From the Middlesex Independent June 3rd 1922
Many former residents of Brentford returning after some years of absence look with surprise at the latest work of clearance that is proceeding at the junction of what was Drum Lane, now Ealing Road and the High Street.
After along period of consideration and negotiation the District Council decided on the widening of the small end of Ealing Road to correspond with similar widenings being carried out at the Ealing section, as it was found that the spot was peculiarly dangerous for traffic especially since the introduction of the ‘bus service.
At last the congeries of ancient dwellings on one side of the road have disappeared and the widened road is taking form.
The ‘original Red Lion’ at the corner now stands up boldly exposed to public view, and a handsome site for some noble building occupies the opposite side of the road. The old ‘Drum’ has vanished for ever and strangers passing imagine that some sort of Kingsway or Aldwych is being constructed in the old county town.
There has been no clearance like this for many years, and the aspect that part of the High Street now gives a sort of picture what other parts might be like if the reforming hand were applied vigorously to some of the many houses that are worn out and, having served their purpose, ought to make way for something more sanitary and up to modern requirements. At present the process hangs fire, as the County Council have put all their money into the new road, but the necessity for rebuilding most of the High Street remains, and possibly when the deities from the County Olympus at Westminster view the new Ealing Road their hearts may be softened to the extent of relaxing the county purse-strings.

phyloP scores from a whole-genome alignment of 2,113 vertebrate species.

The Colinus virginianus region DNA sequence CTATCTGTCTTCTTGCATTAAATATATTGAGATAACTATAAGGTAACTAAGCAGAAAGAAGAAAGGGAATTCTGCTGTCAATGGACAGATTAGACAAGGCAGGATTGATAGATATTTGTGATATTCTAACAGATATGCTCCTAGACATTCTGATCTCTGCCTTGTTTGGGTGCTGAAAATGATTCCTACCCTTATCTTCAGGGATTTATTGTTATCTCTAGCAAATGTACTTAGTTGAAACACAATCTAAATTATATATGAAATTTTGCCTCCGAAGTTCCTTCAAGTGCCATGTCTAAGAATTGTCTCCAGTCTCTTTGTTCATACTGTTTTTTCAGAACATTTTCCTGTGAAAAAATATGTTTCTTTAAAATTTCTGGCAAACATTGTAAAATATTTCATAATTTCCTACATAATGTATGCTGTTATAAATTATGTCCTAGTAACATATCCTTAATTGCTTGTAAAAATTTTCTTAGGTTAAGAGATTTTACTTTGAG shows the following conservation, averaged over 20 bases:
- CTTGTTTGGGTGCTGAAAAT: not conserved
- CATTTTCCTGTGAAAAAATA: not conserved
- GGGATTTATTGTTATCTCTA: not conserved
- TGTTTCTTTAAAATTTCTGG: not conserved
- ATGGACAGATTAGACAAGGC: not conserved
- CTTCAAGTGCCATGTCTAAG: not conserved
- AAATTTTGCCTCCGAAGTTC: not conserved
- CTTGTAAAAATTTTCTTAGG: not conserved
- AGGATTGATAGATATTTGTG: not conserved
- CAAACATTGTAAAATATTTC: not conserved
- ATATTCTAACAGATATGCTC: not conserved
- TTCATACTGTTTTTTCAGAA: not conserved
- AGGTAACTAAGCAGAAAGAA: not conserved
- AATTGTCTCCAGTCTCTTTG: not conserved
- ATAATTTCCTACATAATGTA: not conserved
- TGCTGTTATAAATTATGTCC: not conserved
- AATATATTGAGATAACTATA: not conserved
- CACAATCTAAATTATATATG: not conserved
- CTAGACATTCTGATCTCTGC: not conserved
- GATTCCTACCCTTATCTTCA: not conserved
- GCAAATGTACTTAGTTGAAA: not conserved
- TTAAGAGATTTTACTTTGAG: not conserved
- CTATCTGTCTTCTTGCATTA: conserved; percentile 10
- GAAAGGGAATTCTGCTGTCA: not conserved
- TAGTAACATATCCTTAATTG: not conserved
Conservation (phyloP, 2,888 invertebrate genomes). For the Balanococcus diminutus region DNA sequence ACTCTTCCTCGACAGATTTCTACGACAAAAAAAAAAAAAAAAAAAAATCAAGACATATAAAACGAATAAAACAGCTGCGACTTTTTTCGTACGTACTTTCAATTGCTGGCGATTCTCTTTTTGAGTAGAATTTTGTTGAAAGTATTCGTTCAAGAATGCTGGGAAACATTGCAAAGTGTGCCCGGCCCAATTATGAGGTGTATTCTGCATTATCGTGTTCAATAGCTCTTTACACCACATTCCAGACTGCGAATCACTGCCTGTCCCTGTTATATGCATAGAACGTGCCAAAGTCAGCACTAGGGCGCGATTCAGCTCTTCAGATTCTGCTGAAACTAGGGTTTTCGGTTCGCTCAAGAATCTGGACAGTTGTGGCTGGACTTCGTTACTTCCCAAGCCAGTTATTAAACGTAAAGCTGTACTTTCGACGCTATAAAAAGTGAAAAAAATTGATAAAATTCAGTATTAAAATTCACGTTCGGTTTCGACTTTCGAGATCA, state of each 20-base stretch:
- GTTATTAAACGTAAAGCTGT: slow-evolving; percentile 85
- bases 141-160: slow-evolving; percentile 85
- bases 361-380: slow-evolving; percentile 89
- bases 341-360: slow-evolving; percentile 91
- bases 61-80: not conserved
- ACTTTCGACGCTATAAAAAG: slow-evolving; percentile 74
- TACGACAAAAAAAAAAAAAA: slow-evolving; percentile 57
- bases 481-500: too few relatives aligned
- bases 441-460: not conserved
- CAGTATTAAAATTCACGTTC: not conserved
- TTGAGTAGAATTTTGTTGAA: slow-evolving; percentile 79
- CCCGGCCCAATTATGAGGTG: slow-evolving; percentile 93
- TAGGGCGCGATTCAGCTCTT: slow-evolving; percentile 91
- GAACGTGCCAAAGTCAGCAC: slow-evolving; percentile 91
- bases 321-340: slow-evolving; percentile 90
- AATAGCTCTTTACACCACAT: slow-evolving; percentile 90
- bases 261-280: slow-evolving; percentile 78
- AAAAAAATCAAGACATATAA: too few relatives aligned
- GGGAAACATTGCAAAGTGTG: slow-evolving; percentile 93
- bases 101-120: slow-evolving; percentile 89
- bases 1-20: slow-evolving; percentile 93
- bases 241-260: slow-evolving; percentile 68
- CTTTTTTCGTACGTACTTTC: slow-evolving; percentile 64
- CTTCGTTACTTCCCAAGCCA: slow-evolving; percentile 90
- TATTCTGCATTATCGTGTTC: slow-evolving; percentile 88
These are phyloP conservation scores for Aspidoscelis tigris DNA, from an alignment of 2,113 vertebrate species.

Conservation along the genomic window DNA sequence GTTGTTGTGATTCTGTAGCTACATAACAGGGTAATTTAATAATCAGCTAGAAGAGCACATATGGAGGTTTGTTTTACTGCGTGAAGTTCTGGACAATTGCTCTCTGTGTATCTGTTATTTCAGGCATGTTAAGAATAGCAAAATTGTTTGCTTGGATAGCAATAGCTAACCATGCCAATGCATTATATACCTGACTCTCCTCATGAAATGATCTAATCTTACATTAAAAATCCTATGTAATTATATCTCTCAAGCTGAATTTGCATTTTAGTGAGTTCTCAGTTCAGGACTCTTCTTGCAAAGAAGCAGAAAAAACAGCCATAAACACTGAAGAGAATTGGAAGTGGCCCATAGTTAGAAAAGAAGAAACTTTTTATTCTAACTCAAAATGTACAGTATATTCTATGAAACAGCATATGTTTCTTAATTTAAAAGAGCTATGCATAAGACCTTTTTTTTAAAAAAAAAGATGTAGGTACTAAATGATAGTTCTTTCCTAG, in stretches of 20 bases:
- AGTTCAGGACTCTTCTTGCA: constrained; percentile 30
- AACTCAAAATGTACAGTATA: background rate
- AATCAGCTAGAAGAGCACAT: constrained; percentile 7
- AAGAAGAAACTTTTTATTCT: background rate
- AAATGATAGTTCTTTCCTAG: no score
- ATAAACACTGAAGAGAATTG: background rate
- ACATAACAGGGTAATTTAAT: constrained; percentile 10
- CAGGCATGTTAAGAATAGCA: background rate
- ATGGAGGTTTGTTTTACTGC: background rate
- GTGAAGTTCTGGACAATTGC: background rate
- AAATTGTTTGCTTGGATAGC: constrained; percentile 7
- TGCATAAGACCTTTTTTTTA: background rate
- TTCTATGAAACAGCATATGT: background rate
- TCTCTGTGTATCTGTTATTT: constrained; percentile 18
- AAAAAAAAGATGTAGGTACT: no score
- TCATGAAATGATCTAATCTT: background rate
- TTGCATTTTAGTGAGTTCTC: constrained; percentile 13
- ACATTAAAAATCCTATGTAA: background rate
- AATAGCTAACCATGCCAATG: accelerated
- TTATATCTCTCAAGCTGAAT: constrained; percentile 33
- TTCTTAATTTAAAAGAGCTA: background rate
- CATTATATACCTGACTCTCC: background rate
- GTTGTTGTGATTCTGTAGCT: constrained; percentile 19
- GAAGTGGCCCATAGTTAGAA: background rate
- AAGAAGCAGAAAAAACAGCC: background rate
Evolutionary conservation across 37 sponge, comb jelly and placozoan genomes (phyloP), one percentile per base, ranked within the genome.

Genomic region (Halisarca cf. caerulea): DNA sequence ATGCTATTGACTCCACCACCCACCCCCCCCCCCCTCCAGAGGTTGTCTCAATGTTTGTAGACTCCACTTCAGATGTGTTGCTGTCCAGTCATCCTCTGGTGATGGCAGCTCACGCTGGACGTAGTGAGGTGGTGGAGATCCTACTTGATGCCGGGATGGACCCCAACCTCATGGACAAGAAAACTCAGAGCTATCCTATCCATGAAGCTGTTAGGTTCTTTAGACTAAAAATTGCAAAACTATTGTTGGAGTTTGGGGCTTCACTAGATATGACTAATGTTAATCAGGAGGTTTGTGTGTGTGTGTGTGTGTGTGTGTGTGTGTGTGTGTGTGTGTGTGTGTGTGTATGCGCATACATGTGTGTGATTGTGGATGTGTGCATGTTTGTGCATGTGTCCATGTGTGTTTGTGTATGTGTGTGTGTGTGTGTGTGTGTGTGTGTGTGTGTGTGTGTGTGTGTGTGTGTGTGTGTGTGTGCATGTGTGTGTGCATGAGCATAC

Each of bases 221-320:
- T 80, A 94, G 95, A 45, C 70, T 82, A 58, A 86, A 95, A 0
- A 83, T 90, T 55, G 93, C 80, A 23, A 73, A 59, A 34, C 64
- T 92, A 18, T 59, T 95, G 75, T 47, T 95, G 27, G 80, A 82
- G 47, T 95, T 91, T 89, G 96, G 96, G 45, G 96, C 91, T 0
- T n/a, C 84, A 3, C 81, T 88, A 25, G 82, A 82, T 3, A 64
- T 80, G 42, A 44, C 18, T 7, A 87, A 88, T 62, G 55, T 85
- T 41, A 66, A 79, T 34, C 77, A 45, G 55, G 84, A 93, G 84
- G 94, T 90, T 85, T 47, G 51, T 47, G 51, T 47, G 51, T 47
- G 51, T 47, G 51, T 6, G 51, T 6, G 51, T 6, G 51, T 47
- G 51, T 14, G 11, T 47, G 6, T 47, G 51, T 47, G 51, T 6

On of the most interesting features of this work is the fact that the roadway is being made of reinforced concrete. That process is now in course of being carried out, and the curious, in passing, gaze with surprise at rolls of steel netting which form part of the road bed. This method of road-making is quite modern, but it is reported that where tried the results have up to the present been excellent. It is, however to be hoped that the smooth and hard new road surface will not induce motor-drivers to indulge in undue speeds when rushing out of the Great West Road into the town, or take to sprinting along the road when running up to Carville Park.
The improvement is unmistakable, and though long in coming, may perhaps be a herald of other and large reconstructive works in Brentford.
July 22, 2011